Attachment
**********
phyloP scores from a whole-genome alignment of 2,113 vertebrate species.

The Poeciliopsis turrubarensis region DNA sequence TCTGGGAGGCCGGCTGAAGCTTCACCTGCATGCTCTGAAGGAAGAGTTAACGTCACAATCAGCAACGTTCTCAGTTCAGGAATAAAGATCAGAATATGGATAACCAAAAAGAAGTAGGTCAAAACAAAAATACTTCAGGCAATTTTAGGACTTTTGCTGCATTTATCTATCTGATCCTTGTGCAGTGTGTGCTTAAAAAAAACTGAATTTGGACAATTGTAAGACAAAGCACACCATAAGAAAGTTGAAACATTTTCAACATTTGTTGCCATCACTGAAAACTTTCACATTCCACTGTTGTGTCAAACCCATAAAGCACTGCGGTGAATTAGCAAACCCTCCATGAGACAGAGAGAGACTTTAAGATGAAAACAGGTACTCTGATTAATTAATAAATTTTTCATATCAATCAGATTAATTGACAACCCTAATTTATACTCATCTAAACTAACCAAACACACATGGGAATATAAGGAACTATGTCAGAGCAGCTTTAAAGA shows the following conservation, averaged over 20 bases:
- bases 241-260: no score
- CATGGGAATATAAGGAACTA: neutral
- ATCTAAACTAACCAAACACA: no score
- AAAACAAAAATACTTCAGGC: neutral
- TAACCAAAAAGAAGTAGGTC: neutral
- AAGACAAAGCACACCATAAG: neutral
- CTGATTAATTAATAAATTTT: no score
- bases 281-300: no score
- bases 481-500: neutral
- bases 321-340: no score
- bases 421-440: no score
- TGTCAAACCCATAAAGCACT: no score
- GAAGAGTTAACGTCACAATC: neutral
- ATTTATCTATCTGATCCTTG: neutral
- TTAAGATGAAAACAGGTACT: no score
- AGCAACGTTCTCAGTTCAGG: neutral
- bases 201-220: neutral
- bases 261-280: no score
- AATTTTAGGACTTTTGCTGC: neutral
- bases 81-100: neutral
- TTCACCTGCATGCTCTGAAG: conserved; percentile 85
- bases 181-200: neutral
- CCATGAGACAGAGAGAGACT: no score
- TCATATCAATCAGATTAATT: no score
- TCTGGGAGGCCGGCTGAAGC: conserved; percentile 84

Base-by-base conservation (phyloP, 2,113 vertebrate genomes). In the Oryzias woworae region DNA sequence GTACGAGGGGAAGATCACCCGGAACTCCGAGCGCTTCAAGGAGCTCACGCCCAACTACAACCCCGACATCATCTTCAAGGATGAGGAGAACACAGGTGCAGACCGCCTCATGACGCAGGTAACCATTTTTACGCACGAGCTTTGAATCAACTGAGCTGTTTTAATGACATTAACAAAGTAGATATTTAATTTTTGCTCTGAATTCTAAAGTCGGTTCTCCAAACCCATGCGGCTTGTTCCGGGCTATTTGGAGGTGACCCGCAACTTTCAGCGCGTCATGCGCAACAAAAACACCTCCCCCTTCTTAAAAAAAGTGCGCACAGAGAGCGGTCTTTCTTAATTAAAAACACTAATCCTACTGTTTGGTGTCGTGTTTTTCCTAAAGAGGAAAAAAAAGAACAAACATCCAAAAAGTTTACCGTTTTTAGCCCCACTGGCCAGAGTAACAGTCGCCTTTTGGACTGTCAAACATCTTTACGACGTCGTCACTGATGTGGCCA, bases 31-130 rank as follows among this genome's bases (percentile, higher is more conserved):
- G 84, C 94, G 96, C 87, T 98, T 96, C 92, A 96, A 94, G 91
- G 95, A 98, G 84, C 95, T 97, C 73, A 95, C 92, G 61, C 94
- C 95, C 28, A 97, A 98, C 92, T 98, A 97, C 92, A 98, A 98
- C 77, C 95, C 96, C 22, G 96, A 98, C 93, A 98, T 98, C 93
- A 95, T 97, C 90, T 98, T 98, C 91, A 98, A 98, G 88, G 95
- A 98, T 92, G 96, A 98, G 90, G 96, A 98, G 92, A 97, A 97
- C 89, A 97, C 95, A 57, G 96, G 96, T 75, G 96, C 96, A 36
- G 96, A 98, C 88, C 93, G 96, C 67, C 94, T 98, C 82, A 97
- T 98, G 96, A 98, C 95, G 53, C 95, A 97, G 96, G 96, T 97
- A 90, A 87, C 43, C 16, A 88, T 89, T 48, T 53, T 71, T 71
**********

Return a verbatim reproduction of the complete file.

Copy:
phyloP scores from a whole-genome alignment of 2,113 vertebrate species.

The Poeciliopsis turrubarensis region DNA sequence TCTGGGAGGCCGGCTGAAGCTTCACCTGCATGCTCTGAAGGAAGAGTTAACGTCACAATCAGCAACGTTCTCAGTTCAGGAATAAAGATCAGAATATGGATAACCAAAAAGAAGTAGGTCAAAACAAAAATACTTCAGGCAATTTTAGGACTTTTGCTGCATTTATCTATCTGATCCTTGTGCAGTGTGTGCTTAAAAAAAACTGAATTTGGACAATTGTAAGACAAAGCACACCATAAGAAAGTTGAAACATTTTCAACATTTGTTGCCATCACTGAAAACTTTCACATTCCACTGTTGTGTCAAACCCATAAAGCACTGCGGTGAATTAGCAAACCCTCCATGAGACAGAGAGAGACTTTAAGATGAAAACAGGTACTCTGATTAATTAATAAATTTTTCATATCAATCAGATTAATTGACAACCCTAATTTATACTCATCTAAACTAACCAAACACACATGGGAATATAAGGAACTATGTCAGAGCAGCTTTAAAGA shows the following conservation, averaged over 20 bases:
- bases 241-260: no score
- CATGGGAATATAAGGAACTA: neutral
- ATCTAAACTAACCAAACACA: no score
- AAAACAAAAATACTTCAGGC: neutral
- TAACCAAAAAGAAGTAGGTC: neutral
- AAGACAAAGCACACCATAAG: neutral
- CTGATTAATTAATAAATTTT: no score
- bases 281-300: no score
- bases 481-500: neutral
- bases 321-340: no score
- bases 421-440: no score
- TGTCAAACCCATAAAGCACT: no score
- GAAGAGTTAACGTCACAATC: neutral
- ATTTATCTATCTGATCCTTG: neutral
- TTAAGATGAAAACAGGTACT: no score
- AGCAACGTTCTCAGTTCAGG: neutral
- bases 201-220: neutral
- bases 261-280: no score
- AATTTTAGGACTTTTGCTGC: neutral
- bases 81-100: neutral
- TTCACCTGCATGCTCTGAAG: conserved; percentile 85
- bases 181-200: neutral
- CCATGAGACAGAGAGAGACT: no score
- TCATATCAATCAGATTAATT: no score
- TCTGGGAGGCCGGCTGAAGC: conserved; percentile 84

Base-by-base conservation (phyloP, 2,113 vertebrate genomes). In the Oryzias woworae region DNA sequence GTACGAGGGGAAGATCACCCGGAACTCCGAGCGCTTCAAGGAGCTCACGCCCAACTACAACCCCGACATCATCTTCAAGGATGAGGAGAACACAGGTGCAGACCGCCTCATGACGCAGGTAACCATTTTTACGCACGAGCTTTGAATCAACTGAGCTGTTTTAATGACATTAACAAAGTAGATATTTAATTTTTGCTCTGAATTCTAAAGTCGGTTCTCCAAACCCATGCGGCTTGTTCCGGGCTATTTGGAGGTGACCCGCAACTTTCAGCGCGTCATGCGCAACAAAAACACCTCCCCCTTCTTAAAAAAAGTGCGCACAGAGAGCGGTCTTTCTTAATTAAAAACACTAATCCTACTGTTTGGTGTCGTGTTTTTCCTAAAGAGGAAAAAAAAGAACAAACATCCAAAAAGTTTACCGTTTTTAGCCCCACTGGCCAGAGTAACAGTCGCCTTTTGGACTGTCAAACATCTTTACGACGTCGTCACTGATGTGGCCA, bases 31-130 rank as follows among this genome's bases (percentile, higher is more conserved):
- G 84, C 94, G 96, C 87, T 98, T 96, C 92, A 96, A 94, G 91
- G 95, A 98, G 84, C 95, T 97, C 73, A 95, C 92, G 61, C 94
- C 95, C 28, A 97, A 98, C 92, T 98, A 97, C 92, A 98, A 98
- C 77, C 95, C 96, C 22, G 96, A 98, C 93, A 98, T 98, C 93
- A 95, T 97, C 90, T 98, T 98, C 91, A 98, A 98, G 88, G 95
- A 98, T 92, G 96, A 98, G 90, G 96, A 98, G 92, A 97, A 97
- C 89, A 97, C 95, A 57, G 96, G 96, T 75, G 96, C 96, A 36
- G 96, A 98, C 88, C 93, G 96, C 67, C 94, T 98, C 82, A 97
- T 98, G 96, A 98, C 95, G 53, C 95, A 97, G 96, G 96, T 97
- A 90, A 87, C 43, C 16, A 88, T 89, T 48, T 53, T 71, T 71